Asiatic cholera was the most dreaded disease of the nineteenth century. While its demographic impact could not compare to that of the bubonic plague, it nonetheless held a tremendous purchase on the European social imagination. One reason for the intense fear provoked by the disease was its symptoms: not only did cholera exact a degrading and painful toll on the human body, it also struck suddenly, and was capable of reducing the seemingly healthy in a period of hours. A second major reason for the disease's significance was its overwhelming predilection for the poor: transmitted through the oral ingestion of fecal matter, cholera was intimately associated with poor diets and unsanitary living conditions. This correspondence qualifies it as an archetypical disease of poverty, and implicated cholera in the larger nineteenth-century political anxiety over the "social question."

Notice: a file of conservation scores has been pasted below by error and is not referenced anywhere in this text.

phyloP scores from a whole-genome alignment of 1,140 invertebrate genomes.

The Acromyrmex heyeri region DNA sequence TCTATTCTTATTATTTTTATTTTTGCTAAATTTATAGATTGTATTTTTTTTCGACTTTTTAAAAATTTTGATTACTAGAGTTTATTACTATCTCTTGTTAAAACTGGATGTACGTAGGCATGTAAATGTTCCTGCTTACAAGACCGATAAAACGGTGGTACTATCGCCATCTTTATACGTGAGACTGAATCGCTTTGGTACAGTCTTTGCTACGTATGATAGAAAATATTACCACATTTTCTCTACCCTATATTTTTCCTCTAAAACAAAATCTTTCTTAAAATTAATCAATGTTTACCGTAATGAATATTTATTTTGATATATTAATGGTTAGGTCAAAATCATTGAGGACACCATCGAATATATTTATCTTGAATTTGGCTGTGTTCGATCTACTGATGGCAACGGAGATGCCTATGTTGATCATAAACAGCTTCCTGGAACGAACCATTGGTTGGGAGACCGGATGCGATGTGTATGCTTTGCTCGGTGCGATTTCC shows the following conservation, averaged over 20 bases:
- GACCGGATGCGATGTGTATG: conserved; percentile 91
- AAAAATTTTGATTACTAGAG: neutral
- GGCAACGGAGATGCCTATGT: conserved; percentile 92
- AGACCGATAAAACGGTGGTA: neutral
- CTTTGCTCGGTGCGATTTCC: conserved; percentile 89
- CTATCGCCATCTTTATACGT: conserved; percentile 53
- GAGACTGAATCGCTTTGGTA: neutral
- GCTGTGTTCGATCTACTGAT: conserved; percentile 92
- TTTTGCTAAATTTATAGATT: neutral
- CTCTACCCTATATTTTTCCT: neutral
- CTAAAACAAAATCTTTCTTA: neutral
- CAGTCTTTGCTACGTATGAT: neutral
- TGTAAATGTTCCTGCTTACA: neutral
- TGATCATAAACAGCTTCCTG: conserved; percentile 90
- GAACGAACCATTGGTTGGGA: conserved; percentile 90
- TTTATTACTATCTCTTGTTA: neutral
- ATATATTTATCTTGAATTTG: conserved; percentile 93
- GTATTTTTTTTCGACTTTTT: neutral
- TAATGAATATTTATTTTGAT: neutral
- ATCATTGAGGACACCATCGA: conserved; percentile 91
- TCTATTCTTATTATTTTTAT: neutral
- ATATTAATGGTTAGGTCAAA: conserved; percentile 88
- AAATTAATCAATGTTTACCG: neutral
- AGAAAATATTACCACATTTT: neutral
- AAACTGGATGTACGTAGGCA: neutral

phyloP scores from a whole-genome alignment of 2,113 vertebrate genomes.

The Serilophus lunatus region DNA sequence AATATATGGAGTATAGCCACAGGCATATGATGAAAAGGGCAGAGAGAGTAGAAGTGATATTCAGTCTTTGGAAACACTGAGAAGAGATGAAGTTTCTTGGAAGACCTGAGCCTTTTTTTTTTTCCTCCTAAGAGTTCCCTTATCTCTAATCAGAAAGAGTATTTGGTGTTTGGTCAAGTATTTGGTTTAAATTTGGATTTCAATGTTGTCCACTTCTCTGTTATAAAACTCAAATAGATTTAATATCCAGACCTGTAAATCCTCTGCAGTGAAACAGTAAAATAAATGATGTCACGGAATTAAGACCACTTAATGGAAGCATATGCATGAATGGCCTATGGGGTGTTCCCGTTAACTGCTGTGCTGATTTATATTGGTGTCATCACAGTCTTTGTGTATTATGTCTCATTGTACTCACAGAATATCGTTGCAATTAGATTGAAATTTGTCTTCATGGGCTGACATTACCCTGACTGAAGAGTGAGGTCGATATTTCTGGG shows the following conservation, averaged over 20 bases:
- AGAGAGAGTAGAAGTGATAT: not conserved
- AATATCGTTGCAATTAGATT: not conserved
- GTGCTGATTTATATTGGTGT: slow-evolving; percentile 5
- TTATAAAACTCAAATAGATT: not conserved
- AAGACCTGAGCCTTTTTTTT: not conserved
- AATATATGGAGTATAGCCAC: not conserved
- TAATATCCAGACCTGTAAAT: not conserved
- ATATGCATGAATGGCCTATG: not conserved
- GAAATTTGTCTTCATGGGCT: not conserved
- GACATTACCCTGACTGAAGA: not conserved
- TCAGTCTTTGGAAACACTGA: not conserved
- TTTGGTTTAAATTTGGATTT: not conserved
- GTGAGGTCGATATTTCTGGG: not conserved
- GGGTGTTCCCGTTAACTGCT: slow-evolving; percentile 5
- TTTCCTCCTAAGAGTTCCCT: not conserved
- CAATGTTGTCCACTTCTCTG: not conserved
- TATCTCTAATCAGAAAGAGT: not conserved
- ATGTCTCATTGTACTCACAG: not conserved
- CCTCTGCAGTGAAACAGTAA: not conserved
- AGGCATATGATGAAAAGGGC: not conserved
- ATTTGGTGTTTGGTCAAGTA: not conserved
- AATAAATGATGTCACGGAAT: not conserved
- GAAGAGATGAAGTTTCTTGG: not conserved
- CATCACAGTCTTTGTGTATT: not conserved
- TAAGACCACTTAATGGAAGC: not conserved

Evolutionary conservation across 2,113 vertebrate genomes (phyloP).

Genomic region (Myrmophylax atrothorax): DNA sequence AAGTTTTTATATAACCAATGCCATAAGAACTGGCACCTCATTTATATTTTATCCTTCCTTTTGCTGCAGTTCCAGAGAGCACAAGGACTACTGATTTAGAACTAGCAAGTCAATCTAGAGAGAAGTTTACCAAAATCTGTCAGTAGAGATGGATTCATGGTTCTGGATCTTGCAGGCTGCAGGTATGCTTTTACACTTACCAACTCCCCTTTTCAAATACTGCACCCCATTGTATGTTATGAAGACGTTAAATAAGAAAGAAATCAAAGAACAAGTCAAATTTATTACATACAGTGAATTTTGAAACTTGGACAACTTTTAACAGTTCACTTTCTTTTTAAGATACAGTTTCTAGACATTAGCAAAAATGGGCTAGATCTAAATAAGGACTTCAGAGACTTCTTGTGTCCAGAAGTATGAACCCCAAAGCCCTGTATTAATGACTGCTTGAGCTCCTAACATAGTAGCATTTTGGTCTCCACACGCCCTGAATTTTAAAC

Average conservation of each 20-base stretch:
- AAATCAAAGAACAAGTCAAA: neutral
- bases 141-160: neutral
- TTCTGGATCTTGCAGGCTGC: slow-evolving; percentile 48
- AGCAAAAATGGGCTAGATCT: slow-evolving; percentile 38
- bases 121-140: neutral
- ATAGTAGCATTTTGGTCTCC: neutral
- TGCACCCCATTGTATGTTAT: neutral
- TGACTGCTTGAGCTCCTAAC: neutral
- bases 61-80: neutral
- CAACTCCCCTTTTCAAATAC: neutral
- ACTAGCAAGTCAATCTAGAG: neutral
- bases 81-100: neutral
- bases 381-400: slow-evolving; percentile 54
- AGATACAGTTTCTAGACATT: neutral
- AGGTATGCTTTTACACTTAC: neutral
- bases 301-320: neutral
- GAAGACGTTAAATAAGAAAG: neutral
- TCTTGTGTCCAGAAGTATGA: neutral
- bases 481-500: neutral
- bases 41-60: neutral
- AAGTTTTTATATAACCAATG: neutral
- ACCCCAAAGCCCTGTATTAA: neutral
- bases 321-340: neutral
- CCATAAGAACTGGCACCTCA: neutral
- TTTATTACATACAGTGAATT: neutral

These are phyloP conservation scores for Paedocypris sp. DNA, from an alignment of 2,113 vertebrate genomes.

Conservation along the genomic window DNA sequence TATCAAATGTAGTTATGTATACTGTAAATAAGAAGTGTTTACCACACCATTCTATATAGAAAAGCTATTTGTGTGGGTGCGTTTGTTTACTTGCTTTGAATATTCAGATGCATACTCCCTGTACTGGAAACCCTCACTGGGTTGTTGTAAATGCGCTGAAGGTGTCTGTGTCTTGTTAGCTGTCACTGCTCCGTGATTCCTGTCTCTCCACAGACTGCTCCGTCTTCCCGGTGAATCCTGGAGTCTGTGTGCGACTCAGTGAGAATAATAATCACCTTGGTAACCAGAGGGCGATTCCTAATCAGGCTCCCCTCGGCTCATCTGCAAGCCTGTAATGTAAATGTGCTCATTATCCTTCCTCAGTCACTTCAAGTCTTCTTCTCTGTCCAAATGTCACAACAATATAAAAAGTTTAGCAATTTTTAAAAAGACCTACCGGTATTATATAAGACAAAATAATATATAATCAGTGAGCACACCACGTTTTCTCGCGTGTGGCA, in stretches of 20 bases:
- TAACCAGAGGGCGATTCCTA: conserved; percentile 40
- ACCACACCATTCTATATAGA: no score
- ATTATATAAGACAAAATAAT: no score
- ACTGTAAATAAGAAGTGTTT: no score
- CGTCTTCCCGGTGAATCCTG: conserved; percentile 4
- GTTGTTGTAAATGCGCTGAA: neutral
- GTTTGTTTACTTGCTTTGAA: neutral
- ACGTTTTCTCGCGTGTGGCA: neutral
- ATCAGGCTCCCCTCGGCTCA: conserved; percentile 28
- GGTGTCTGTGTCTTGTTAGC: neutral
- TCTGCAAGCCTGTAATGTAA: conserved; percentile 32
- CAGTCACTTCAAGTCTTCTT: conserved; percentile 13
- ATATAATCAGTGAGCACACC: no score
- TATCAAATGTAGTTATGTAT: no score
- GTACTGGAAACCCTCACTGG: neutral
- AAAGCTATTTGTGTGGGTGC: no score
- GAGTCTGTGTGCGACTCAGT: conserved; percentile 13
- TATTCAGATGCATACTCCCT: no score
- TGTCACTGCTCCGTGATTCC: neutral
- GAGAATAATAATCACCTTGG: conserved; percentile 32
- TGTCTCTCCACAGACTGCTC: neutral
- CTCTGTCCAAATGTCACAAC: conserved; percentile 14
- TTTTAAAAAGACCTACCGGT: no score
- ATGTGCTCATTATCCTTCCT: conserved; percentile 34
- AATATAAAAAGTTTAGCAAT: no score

Professor Snowden describes the final exam, and takes questions from students.
SARS, avian influenza and swine flu are the first new diseases of the twenty-first century. They are all diseases of globalization, or diseases of modernity, and while relatively limited in their impact, they have offered dress-rehearsals for future epidemics. As information about SARS spread...
The global AIDS pandemic furnishes a case study for many of the themes addressed throughout the course. While in the developed West the disease largely afflicts concentrated high-risk groups such as intravenous drug users and the sexually promiscuous, in Southern Africa it is much more a...